A recent panel discussion highlighted the industry’s progress in achieving significant digital advances. Barriers remain, however, and the measurement of success is being defined in this evolving technological step change. The contract continues the two companies’ 8-year working relationship; in 2012, they performed the world’s-first underdeck inspection. Despite streams of data being available on platforms about the condition of topside and drilling equipment, most experts agree that only a small fraction of such data is used. Whether for a fleet or single platform, AI can transform an offshore enterprise.
Petroleum Engineers and Geoscientists are trained to offer substantive expertise in engineering the development of subsurface natural resources and the management of their production for commercial use. These professionals, by their educational training and experience, have specialized knowledge of subsurface geology, drilling, well completion, subsurface reservoir characterization, reservoir management, and production operations. They are the most qualified to take on the tasks of locating, mapping, selecting, monitoring, testing, and managing such operations. These professionals have experienced the pains and rewards of past several price cycles of oil and gas. The dependence of their employment opportunity on the inherent volatility of oil and gas prices has created extended periods of employment and career uncertainty,
The Digital Transformation of the industry. Changing educational requirements for petroleum engineering and geoscience. Expanding career opportunities for petroleum engineers and geoscientists.
The Digital Transformation of the industry.
Changing educational requirements for petroleum engineering and geoscience.
Expanding career opportunities for petroleum engineers and geoscientists.
The transformation taking place in oil and gas operations by digital technologies is perhaps the clearest example of both new opportunities and new challenges being presented to petroleum engineers and geoscientists. The content knowledge, specific expertise, and experience are essential for the successful application of rapidly advancing digital technologies, while at the same time displacing many traditional technical functions. The ongoing energy transition will alter the mix of future energy sources, and changes in supply and demand will like to continue the era of price volatility; however, hydrocarbons will continue to be a primary source of supply for the world's fuel and power needs. Critical domain expertise will continue to be needed for developing, operating, and abandoning oil and gas resources for many decades to come. The transformation of the energy supply chain will also create new opportunities, such as the re-purposing of subsurface structures to make them suitable for the storage of energy products or for the safe disposal of waste. The expertise need will heavily rely on this brand of graduates.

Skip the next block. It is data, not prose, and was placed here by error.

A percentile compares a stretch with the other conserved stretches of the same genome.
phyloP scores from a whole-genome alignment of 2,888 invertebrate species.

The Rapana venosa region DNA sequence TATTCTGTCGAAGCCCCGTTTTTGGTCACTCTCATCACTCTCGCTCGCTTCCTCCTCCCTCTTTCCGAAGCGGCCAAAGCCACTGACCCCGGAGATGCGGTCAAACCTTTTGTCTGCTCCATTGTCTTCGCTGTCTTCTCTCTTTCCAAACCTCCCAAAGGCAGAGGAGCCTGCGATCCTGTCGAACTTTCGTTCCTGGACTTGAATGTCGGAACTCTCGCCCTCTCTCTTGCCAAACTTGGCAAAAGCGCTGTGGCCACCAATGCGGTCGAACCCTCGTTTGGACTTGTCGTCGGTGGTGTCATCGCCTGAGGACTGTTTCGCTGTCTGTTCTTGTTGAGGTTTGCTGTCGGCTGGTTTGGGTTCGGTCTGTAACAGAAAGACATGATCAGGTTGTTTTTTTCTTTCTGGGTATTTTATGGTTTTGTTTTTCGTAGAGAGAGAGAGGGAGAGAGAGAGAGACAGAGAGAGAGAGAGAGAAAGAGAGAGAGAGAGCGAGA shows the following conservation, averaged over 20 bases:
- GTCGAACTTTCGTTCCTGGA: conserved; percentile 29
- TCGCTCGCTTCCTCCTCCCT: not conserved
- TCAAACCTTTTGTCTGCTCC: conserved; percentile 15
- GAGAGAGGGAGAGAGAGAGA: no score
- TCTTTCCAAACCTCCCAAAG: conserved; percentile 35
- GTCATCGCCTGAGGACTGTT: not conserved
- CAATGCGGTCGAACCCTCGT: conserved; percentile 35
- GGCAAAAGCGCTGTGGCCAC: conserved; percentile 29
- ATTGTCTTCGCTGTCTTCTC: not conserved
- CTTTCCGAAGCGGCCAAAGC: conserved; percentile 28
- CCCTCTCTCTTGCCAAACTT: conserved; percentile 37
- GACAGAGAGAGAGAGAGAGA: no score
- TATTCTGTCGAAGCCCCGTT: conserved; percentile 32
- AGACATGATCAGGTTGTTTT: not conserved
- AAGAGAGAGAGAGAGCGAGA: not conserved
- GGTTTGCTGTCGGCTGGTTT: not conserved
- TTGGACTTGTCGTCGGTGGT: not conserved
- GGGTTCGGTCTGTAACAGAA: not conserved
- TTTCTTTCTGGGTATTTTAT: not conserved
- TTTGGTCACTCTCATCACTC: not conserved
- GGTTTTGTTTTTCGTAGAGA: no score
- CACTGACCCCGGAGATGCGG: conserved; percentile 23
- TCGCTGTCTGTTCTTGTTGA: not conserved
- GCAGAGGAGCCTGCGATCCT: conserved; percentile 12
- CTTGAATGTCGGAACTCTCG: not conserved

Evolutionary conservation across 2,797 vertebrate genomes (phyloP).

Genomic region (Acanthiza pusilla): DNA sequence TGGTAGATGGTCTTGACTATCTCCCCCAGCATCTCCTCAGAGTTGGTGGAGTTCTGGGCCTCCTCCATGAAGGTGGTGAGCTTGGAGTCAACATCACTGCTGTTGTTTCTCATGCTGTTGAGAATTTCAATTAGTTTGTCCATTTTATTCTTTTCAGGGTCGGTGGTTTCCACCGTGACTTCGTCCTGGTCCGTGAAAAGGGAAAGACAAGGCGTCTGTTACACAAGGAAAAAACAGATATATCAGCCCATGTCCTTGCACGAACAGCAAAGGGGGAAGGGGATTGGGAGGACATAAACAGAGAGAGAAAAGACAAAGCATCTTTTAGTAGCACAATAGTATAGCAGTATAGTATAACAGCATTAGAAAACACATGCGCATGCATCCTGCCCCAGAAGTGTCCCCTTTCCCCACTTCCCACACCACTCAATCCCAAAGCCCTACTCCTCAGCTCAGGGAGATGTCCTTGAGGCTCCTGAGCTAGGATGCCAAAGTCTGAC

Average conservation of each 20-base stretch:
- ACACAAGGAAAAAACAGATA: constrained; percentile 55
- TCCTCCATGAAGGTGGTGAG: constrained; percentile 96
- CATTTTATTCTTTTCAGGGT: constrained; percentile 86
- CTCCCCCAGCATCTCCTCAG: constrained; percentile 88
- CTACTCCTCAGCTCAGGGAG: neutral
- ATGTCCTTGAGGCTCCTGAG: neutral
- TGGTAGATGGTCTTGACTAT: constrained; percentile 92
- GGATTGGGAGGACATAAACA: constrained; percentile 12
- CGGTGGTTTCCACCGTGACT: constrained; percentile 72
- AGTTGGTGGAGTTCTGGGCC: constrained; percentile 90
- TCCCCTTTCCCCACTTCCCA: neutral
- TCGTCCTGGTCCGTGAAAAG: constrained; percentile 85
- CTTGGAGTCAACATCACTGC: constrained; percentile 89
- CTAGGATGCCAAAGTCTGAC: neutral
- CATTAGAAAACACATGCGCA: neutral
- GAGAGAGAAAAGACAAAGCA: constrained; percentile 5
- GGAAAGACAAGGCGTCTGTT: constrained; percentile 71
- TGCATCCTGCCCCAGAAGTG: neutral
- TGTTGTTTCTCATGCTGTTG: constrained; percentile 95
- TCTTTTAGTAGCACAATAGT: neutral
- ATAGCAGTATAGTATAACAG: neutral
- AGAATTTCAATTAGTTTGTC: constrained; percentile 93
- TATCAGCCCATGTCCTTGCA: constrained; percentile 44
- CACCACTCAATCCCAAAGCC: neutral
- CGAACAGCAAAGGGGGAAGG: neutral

This includes issues related to subsurface storage of natural gas, oil, and compressed air, hydrogen, and disposal of carbon dioxide and further focuses on the recovery of geothermal fluids as a non- hydrocarbon source of energy. Additionally, these subsurface specialists can help with managing the recovery of fresh subsurface waters for many communities. The future is also like to see the use of hydrocarbons as feedstocks for advanced industrial materials. In this study, we also discuss the role that the companies and government organizations can play to ensure attracting talent and maintaining the educational institutions essential for the professional development of subsurface experts who can address these important and evolving areas.
Goh, Kim Fah Gordon (Schlumberger Technology Corporation, Houston US) | Biniwale, Shripad (Schlumberger Abingdon Technology Center, UK) | Musayev, Rashid (Schlumberger Technology Corporation, Houston US) | Ahmed Elfeel, Mohamed (Schlumberger Abingdon Technology Center, UK)
Intelligent Completions (IC) are deployed with the high hopes of frequent data utilization and zonal selectivity maneuver to optimize production continuously. The permanent downhole presence of measurements like pressure, temperature, rate, water-cut, gas-break provide downhole indicators and trending analysis of production performance and injection conformance. These are utilized not only to maximize hydrocarbon production but also to reduce surface handling of water and/or gas, improve injection efficiency, and reduce carbon and environmental footprint. However, the reality could be different from the evaluation stage to the application stage. The asset production engineers or the reservoir engineers face real challenges when it comes to design, downhole installation, data transmission, real-time analysis, and optimization to deliver the real value of the initial investment. These suboptimal application factors, multiplied by the complexity of IC deployment and execution with existing hardware constraints, have limited the progression towards digital well technology. By analyzing such trends, a new advanced completion optimization methodology has been devised, leveraging the latest technology and innovation, IC deployment simplification, and electrification efforts in the industry.